The effect of surgically implanted bullet fragments on the spinal cord in a rabbit model

N. L. Tindel, A. E. Marcillo, B. K.B. Tay, R. P. Bunge, F. J. Eismont

Research output: Contribution to journalArticlepeer-review

39 Scopus citations


Background: Whether or not to remove bullets or bullet fragments from the spinal column of a neurologically intact patient has been a subject of continual debate. The controversy is due in part to a lack of information about the long-term effects of bullet fragments on spinal cord tissue. Although many studies have demonstrated the toxic effects of metal fragments on brain tissue, to our knowledge no one has evaluated the effects of the metals contained in commercially available bullets on spinal cord tissue. Methods: Copper, aluminum, and lead fragments from three commercially available bullet cartridges were implanted in intradural and extradural locations in seventeen New Zealand White rabbits. At an average of 9.8 months, the metal content of specimens of blood, cerebrospinal fluid, and liver were determined. The spinal cords were harvested and examined histologically. Results: There was a significant increase in the copper level of blood from the rabbits with an implanted copper fragment compared with that of the control animals (p = 0.007). Concentrations of copper and lead were not elevated, compared with the control values, in the serum or liver. Histological examination of the spinal cords revealed major destruction of both the axons and the myelin of the dorsal column adjacent to the intradural copper fragments. Intradural fragments of lead caused similar destruction of myelin and axons in the dorsal column, but to a lesser degree. Minimal spinal cord or meningeal histological changes were noted around the aluminum intradural fragments, and no pathological changes were found near any fragments placed in an extradural location. Conclusions: The results of this study show that certain metals contained in commercially available bullets can cause varying degrees of neural destruction independent of the initial mechanical injury caused by implantation. Of the three metals tested, copper fragments consistently caused a substantial localized area of neural injury within the spinal cord. Clinical Relevance: In our study, copper fragments caused local neural toxicity involving as much as 10% of the spinal cord area, suggesting that there may be a scientific basis for removal of copper fragments lodged in the spinal cord, even in the absence of a neurological deficit.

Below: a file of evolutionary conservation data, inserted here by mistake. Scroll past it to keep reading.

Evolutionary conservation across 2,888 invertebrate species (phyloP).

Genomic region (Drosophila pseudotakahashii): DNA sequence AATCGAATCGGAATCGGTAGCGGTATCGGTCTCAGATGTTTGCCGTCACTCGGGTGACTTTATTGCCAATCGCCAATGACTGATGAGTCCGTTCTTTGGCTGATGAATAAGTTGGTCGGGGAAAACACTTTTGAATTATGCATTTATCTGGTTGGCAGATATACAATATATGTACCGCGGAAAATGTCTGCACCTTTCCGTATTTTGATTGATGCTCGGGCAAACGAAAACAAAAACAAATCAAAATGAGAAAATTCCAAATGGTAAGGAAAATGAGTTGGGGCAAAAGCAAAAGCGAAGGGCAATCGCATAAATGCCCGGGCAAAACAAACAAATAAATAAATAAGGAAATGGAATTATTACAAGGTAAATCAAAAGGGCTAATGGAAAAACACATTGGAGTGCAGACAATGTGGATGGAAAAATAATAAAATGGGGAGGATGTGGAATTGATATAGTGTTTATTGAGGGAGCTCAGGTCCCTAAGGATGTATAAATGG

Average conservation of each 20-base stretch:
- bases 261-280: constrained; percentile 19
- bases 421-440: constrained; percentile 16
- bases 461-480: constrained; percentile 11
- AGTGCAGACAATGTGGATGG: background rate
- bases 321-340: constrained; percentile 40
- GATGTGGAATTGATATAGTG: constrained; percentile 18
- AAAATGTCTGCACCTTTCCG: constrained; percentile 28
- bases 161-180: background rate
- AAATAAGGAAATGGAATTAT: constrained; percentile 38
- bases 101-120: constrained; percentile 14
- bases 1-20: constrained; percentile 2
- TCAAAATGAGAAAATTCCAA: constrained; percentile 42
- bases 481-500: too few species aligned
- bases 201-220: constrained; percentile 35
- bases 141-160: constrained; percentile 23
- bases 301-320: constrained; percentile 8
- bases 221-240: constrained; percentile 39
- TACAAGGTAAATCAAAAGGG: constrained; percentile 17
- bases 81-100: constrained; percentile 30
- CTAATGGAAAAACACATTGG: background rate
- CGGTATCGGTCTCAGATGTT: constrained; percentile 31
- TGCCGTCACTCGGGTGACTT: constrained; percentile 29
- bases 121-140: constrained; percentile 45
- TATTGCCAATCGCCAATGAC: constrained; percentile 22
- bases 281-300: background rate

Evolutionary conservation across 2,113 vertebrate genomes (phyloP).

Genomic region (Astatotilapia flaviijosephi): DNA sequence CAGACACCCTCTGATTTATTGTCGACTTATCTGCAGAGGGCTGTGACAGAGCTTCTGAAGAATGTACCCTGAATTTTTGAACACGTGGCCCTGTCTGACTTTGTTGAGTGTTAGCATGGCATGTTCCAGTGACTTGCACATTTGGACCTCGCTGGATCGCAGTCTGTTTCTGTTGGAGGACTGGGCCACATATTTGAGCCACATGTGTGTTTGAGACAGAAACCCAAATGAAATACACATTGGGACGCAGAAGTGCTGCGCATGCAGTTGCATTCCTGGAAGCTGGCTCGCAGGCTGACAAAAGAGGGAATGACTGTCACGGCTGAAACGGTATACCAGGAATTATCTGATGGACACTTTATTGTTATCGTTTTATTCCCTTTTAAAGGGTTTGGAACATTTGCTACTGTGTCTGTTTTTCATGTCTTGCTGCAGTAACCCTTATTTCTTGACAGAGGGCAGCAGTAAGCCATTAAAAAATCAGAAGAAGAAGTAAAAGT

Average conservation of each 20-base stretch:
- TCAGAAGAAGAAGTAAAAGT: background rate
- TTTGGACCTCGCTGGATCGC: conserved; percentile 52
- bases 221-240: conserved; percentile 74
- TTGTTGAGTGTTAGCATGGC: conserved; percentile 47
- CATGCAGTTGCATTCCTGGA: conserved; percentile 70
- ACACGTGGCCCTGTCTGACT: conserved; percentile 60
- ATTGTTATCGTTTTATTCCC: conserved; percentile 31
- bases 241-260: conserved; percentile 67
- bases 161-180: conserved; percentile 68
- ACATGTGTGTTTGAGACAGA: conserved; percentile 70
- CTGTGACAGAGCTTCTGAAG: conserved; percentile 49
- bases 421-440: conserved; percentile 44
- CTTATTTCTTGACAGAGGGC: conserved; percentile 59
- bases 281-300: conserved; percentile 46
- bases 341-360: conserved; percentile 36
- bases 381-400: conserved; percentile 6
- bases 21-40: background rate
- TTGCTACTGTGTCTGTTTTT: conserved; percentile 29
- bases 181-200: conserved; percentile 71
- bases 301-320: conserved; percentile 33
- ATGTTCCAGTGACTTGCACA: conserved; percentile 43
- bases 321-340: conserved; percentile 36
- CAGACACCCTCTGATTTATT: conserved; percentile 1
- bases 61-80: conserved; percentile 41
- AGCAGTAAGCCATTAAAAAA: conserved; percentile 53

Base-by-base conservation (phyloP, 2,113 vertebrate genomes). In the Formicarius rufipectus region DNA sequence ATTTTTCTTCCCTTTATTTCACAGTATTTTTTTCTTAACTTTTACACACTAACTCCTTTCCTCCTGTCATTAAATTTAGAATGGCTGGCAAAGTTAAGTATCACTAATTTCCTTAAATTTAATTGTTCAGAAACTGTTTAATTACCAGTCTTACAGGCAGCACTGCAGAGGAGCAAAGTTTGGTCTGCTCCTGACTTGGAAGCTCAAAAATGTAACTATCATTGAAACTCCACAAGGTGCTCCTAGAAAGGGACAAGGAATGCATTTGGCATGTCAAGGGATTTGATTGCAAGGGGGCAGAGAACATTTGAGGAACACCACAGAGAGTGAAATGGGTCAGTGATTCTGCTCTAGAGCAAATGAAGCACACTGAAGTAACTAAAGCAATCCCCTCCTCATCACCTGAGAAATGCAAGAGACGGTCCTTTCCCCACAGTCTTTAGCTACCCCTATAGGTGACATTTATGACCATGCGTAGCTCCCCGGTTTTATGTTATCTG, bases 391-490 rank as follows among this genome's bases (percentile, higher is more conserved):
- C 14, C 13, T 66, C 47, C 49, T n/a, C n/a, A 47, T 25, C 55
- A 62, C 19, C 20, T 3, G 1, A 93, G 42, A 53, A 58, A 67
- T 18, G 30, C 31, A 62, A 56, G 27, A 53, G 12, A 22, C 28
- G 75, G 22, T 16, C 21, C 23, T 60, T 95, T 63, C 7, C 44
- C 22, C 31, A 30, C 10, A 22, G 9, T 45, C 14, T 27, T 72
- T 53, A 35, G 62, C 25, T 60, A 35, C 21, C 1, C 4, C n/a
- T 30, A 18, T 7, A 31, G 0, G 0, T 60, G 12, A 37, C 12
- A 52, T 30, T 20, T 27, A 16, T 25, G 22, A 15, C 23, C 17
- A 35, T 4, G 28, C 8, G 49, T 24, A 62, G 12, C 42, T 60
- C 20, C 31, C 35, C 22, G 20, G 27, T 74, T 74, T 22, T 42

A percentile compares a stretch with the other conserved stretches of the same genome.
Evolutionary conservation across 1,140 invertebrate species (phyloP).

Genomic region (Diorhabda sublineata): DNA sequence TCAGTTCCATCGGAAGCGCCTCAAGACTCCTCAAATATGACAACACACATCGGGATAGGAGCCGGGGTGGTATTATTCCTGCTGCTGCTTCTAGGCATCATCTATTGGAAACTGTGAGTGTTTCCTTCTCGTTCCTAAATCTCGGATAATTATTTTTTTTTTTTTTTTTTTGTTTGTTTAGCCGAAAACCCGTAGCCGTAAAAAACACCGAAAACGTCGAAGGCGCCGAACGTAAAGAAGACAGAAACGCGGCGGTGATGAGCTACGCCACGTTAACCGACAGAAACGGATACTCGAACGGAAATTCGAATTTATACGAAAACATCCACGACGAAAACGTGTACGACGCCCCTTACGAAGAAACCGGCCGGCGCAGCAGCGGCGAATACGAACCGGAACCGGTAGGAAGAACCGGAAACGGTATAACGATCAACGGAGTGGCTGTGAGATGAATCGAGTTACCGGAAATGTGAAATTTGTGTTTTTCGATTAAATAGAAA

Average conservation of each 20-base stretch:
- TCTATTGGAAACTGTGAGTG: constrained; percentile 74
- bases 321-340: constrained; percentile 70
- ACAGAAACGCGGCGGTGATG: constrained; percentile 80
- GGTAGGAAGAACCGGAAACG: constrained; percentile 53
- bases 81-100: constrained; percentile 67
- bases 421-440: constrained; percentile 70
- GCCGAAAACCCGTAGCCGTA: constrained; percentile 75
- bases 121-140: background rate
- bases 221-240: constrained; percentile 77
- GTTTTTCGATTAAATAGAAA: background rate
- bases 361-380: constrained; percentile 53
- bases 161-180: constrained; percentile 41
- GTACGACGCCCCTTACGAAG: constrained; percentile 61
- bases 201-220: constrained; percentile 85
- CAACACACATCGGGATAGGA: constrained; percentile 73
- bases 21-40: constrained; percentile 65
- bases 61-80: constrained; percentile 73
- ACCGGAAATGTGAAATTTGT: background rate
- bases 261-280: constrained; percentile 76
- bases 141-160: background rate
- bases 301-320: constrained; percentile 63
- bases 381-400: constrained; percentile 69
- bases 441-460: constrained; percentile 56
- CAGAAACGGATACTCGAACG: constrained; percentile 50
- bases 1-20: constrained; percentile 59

Original languageEnglish (US)
Pages (from-to)884-890
Number of pages7
JournalJournal of Bone and Joint Surgery - Series A
Issue number6
StatePublished - 2001
Externally publishedYes

ASJC Scopus subject areas

  • Surgery
  • Orthopedics and Sports Medicine


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